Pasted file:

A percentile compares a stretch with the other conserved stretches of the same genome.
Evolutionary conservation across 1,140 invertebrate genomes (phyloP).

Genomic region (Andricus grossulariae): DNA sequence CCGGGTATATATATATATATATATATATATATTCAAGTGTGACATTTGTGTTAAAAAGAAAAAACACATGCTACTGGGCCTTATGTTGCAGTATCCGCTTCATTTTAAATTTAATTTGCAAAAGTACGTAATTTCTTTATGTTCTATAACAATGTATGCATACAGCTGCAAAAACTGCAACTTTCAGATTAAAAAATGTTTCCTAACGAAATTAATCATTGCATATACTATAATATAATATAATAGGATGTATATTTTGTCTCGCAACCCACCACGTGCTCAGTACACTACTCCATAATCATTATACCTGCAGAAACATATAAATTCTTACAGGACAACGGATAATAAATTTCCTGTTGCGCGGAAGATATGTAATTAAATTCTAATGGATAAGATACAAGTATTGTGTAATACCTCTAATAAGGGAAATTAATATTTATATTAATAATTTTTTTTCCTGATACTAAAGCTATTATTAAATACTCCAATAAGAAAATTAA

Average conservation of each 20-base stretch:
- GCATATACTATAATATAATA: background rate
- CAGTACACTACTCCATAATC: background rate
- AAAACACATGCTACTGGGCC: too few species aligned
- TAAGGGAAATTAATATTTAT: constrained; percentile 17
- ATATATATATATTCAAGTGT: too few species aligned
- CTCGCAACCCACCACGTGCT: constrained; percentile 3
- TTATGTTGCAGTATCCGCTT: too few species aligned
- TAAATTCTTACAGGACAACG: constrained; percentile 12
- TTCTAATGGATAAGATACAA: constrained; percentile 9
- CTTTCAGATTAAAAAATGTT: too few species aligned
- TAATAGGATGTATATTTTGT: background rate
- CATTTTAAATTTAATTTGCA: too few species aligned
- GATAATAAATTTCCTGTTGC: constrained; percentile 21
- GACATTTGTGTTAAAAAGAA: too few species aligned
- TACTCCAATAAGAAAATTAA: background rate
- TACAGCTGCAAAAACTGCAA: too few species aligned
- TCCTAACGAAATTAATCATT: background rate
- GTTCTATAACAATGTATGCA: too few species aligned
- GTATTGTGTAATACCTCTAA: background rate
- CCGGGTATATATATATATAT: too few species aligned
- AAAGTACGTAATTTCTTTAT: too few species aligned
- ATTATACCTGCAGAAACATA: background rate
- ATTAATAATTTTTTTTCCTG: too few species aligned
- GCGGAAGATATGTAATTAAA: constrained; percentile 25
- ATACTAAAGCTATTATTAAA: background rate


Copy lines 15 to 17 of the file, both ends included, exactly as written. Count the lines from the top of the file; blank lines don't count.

- TAATAGGATGTATATTTTGT: background rate
- CATTTTAAATTTAATTTGCA: too few species aligned
- GATAATAAATTTCCTGTTGC: constrained; percentile 21